Salon.com recently posted an article about the perennial debate concerning the value of MFA programs. (Click HERE to read the full story.)
Mark McGurl claims the creative writing programs have resulted in “a system-wide rise in the excellence of American literature,” while Elif Batuman argues “if you take ‘good writing’ as a matter of lucidity, striking word combinations, evocative descriptions, inventive metaphors, smooth transitions and avoidance of word repetition,” then good writing does not equal great books.
From my own experience in MFA classrooms (for poetry), I can say that I’ve benefited from a kind of structured discomfort. But I’ve also noticed how the aesthetic of the teacher can work as an almost unseen force on our writing. Students (myself included) begin to embrace some of the voice, tricks, jumps, and evasions employed by the teacher in their own work. Perhaps that is normal. When you’re apprenticed to a blacksmith, you’re probably going to make horseshoes the same way, right? The important thing, I suppose, is to guard against that influence when your gut is telling you something else.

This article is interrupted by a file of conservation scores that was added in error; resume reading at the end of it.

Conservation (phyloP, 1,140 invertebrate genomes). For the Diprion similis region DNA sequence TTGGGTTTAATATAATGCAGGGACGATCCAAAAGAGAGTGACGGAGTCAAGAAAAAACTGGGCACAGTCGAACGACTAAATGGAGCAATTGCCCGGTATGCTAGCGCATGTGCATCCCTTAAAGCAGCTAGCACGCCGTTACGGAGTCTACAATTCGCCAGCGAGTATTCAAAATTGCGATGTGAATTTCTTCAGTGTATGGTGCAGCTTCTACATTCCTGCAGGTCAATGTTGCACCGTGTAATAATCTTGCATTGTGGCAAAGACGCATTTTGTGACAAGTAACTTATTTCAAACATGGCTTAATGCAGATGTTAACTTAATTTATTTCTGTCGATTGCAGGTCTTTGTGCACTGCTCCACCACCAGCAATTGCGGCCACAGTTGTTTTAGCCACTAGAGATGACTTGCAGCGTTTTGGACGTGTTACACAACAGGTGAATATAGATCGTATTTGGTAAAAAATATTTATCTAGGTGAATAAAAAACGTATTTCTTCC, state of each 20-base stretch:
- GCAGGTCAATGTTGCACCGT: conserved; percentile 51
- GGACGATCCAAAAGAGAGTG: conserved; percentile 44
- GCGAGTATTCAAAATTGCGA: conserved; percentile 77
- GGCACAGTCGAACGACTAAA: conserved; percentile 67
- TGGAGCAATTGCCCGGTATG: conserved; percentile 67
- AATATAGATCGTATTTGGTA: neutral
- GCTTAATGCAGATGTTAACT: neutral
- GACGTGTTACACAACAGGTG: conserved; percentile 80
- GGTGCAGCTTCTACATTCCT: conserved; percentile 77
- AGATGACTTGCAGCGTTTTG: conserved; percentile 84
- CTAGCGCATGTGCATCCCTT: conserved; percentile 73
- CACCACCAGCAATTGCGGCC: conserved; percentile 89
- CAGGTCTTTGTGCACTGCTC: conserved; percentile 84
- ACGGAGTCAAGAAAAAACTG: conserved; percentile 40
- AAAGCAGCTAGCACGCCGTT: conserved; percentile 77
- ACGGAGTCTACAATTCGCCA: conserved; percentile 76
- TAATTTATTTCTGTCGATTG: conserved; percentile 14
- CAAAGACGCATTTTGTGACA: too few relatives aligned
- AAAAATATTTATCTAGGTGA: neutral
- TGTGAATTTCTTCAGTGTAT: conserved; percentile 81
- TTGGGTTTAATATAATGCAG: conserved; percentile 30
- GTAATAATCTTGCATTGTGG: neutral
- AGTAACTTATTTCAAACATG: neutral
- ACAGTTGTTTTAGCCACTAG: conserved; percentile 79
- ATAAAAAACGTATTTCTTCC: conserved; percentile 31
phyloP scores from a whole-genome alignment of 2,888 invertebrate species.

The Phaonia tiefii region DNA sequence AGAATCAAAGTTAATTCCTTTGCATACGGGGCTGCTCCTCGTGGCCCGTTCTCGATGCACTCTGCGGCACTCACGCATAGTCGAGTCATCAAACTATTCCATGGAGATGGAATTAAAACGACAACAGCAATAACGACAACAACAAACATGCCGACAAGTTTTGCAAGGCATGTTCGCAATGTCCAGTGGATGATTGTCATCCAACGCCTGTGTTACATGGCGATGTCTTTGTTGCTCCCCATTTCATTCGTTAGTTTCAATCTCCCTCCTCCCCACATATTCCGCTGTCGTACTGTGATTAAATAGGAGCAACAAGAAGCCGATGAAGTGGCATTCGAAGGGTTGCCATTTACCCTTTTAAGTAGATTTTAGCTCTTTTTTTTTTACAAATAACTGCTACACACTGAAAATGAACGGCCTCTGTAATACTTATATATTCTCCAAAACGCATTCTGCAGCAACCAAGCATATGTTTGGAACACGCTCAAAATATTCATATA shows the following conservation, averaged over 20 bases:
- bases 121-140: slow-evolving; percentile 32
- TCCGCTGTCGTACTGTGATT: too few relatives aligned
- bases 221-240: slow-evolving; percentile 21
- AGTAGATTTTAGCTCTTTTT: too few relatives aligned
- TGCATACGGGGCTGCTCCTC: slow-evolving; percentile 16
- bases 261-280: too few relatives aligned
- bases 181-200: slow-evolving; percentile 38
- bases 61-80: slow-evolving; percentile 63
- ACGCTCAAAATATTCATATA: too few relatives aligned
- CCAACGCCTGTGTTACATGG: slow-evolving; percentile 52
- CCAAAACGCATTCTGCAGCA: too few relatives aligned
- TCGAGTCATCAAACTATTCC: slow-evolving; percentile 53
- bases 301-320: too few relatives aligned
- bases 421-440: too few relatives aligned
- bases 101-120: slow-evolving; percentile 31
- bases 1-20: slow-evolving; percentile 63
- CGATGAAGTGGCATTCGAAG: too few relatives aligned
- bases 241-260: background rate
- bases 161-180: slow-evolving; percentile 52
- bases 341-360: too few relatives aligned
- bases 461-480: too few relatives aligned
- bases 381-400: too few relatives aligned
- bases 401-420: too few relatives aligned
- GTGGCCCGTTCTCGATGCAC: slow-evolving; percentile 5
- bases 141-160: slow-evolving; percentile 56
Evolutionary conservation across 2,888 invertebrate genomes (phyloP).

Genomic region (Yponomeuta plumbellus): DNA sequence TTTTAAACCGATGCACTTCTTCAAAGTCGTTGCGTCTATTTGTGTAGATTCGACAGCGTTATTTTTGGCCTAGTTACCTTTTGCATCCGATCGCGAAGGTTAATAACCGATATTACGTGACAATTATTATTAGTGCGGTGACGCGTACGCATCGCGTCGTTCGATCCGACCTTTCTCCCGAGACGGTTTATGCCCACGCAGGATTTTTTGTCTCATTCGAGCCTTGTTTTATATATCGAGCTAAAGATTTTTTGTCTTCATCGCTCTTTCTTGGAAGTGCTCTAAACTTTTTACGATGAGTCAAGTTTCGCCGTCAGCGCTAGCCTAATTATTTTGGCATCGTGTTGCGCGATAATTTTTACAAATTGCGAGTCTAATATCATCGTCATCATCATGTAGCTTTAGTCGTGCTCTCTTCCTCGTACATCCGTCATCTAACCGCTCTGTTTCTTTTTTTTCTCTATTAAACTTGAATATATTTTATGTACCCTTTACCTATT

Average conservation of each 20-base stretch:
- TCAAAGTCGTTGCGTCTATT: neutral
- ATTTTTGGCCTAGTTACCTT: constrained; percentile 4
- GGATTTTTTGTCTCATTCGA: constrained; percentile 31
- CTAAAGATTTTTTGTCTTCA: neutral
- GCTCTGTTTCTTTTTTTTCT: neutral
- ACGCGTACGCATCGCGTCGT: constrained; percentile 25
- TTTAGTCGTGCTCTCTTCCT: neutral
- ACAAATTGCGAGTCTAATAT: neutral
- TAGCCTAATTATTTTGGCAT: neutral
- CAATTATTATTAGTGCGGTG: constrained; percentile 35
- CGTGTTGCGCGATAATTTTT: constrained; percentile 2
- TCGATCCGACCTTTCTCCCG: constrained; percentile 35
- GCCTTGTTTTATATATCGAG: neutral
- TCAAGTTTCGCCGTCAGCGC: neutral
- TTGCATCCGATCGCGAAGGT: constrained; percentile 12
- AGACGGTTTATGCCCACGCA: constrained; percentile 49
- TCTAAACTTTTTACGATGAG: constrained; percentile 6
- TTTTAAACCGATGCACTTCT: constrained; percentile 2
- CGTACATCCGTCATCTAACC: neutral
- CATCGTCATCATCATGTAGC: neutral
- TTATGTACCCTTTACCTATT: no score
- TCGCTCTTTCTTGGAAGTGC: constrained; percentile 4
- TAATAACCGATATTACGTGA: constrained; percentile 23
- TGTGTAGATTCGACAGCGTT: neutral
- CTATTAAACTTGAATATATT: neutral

What is your opinion in the MFA debate? We’d love to hear your thoughts. Please feel free to comment in the section below.
-Chris R. at BookBaby